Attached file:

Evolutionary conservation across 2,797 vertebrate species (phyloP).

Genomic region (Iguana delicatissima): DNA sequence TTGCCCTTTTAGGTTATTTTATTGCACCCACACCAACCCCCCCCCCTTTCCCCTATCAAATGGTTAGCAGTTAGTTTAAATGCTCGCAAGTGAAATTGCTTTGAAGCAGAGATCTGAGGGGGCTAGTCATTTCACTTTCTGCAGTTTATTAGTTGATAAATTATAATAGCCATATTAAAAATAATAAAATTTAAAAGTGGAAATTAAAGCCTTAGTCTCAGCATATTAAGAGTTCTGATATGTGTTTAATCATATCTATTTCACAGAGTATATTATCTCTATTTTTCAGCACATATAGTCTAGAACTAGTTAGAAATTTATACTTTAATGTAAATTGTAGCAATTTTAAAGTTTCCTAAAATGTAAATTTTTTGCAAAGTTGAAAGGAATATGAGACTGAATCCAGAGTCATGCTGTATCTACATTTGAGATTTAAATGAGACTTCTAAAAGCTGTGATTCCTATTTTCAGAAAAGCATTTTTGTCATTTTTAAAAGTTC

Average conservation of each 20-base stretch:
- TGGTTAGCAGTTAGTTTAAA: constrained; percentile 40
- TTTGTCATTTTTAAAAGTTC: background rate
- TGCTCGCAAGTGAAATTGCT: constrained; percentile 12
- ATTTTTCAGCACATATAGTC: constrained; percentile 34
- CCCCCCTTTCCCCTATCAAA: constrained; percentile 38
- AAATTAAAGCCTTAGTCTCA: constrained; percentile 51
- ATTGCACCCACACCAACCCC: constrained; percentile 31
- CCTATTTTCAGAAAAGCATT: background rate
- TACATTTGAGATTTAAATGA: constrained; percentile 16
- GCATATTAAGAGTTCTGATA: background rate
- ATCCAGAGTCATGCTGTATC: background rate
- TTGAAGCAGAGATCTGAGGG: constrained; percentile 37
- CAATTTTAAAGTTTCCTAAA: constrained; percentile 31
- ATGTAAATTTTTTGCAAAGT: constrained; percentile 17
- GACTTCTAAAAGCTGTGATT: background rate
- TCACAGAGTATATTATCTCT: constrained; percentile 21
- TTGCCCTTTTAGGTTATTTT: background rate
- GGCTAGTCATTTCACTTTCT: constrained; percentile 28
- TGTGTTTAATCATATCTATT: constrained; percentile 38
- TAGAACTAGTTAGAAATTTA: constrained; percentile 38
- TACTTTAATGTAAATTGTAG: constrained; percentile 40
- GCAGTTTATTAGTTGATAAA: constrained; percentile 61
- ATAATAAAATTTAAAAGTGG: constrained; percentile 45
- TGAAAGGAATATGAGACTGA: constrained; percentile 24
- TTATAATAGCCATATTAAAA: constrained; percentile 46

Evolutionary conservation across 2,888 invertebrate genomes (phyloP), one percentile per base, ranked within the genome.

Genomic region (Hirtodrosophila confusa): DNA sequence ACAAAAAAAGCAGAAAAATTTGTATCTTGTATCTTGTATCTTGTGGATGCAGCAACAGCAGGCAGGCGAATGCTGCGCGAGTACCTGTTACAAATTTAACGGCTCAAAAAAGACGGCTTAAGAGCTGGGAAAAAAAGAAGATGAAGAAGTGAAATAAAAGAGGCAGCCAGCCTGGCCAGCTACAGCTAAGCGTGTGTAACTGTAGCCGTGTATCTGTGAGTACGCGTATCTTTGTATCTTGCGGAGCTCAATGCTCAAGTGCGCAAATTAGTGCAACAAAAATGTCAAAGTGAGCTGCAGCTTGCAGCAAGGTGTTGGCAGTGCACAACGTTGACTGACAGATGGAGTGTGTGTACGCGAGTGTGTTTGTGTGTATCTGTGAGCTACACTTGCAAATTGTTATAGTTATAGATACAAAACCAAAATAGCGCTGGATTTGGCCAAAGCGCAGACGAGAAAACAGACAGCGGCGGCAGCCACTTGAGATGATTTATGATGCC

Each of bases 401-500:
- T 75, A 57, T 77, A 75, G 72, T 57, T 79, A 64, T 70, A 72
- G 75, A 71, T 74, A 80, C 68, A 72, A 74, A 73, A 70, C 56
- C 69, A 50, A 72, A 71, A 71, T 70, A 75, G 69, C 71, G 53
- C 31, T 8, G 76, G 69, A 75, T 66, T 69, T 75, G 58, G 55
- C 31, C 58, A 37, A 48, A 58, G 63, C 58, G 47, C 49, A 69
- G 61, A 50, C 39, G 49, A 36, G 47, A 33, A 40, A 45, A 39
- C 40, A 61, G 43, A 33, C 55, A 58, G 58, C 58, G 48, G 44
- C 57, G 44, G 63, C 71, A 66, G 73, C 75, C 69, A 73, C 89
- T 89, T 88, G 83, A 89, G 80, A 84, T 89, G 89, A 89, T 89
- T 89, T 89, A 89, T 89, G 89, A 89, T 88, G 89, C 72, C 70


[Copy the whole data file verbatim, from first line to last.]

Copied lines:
Evolutionary conservation across 2,797 vertebrate species (phyloP).

Genomic region (Iguana delicatissima): DNA sequence TTGCCCTTTTAGGTTATTTTATTGCACCCACACCAACCCCCCCCCCTTTCCCCTATCAAATGGTTAGCAGTTAGTTTAAATGCTCGCAAGTGAAATTGCTTTGAAGCAGAGATCTGAGGGGGCTAGTCATTTCACTTTCTGCAGTTTATTAGTTGATAAATTATAATAGCCATATTAAAAATAATAAAATTTAAAAGTGGAAATTAAAGCCTTAGTCTCAGCATATTAAGAGTTCTGATATGTGTTTAATCATATCTATTTCACAGAGTATATTATCTCTATTTTTCAGCACATATAGTCTAGAACTAGTTAGAAATTTATACTTTAATGTAAATTGTAGCAATTTTAAAGTTTCCTAAAATGTAAATTTTTTGCAAAGTTGAAAGGAATATGAGACTGAATCCAGAGTCATGCTGTATCTACATTTGAGATTTAAATGAGACTTCTAAAAGCTGTGATTCCTATTTTCAGAAAAGCATTTTTGTCATTTTTAAAAGTTC

Average conservation of each 20-base stretch:
- TGGTTAGCAGTTAGTTTAAA: constrained; percentile 40
- TTTGTCATTTTTAAAAGTTC: background rate
- TGCTCGCAAGTGAAATTGCT: constrained; percentile 12
- ATTTTTCAGCACATATAGTC: constrained; percentile 34
- CCCCCCTTTCCCCTATCAAA: constrained; percentile 38
- AAATTAAAGCCTTAGTCTCA: constrained; percentile 51
- ATTGCACCCACACCAACCCC: constrained; percentile 31
- CCTATTTTCAGAAAAGCATT: background rate
- TACATTTGAGATTTAAATGA: constrained; percentile 16
- GCATATTAAGAGTTCTGATA: background rate
- ATCCAGAGTCATGCTGTATC: background rate
- TTGAAGCAGAGATCTGAGGG: constrained; percentile 37
- CAATTTTAAAGTTTCCTAAA: constrained; percentile 31
- ATGTAAATTTTTTGCAAAGT: constrained; percentile 17
- GACTTCTAAAAGCTGTGATT: background rate
- TCACAGAGTATATTATCTCT: constrained; percentile 21
- TTGCCCTTTTAGGTTATTTT: background rate
- GGCTAGTCATTTCACTTTCT: constrained; percentile 28
- TGTGTTTAATCATATCTATT: constrained; percentile 38
- TAGAACTAGTTAGAAATTTA: constrained; percentile 38
- TACTTTAATGTAAATTGTAG: constrained; percentile 40
- GCAGTTTATTAGTTGATAAA: constrained; percentile 61
- ATAATAAAATTTAAAAGTGG: constrained; percentile 45
- TGAAAGGAATATGAGACTGA: constrained; percentile 24
- TTATAATAGCCATATTAAAA: constrained; percentile 46

Evolutionary conservation across 2,888 invertebrate genomes (phyloP), one percentile per base, ranked within the genome.

Genomic region (Hirtodrosophila confusa): DNA sequence ACAAAAAAAGCAGAAAAATTTGTATCTTGTATCTTGTATCTTGTGGATGCAGCAACAGCAGGCAGGCGAATGCTGCGCGAGTACCTGTTACAAATTTAACGGCTCAAAAAAGACGGCTTAAGAGCTGGGAAAAAAAGAAGATGAAGAAGTGAAATAAAAGAGGCAGCCAGCCTGGCCAGCTACAGCTAAGCGTGTGTAACTGTAGCCGTGTATCTGTGAGTACGCGTATCTTTGTATCTTGCGGAGCTCAATGCTCAAGTGCGCAAATTAGTGCAACAAAAATGTCAAAGTGAGCTGCAGCTTGCAGCAAGGTGTTGGCAGTGCACAACGTTGACTGACAGATGGAGTGTGTGTACGCGAGTGTGTTTGTGTGTATCTGTGAGCTACACTTGCAAATTGTTATAGTTATAGATACAAAACCAAAATAGCGCTGGATTTGGCCAAAGCGCAGACGAGAAAACAGACAGCGGCGGCAGCCACTTGAGATGATTTATGATGCC

Each of bases 401-500:
- T 75, A 57, T 77, A 75, G 72, T 57, T 79, A 64, T 70, A 72
- G 75, A 71, T 74, A 80, C 68, A 72, A 74, A 73, A 70, C 56
- C 69, A 50, A 72, A 71, A 71, T 70, A 75, G 69, C 71, G 53
- C 31, T 8, G 76, G 69, A 75, T 66, T 69, T 75, G 58, G 55
- C 31, C 58, A 37, A 48, A 58, G 63, C 58, G 47, C 49, A 69
- G 61, A 50, C 39, G 49, A 36, G 47, A 33, A 40, A 45, A 39
- C 40, A 61, G 43, A 33, C 55, A 58, G 58, C 58, G 48, G 44
- C 57, G 44, G 63, C 71, A 66, G 73, C 75, C 69, A 73, C 89
- T 89, T 88, G 83, A 89, G 80, A 84, T 89, G 89, A 89, T 89
- T 89, T 89, A 89, T 89, G 89, A 89, T 88, G 89, C 72, C 70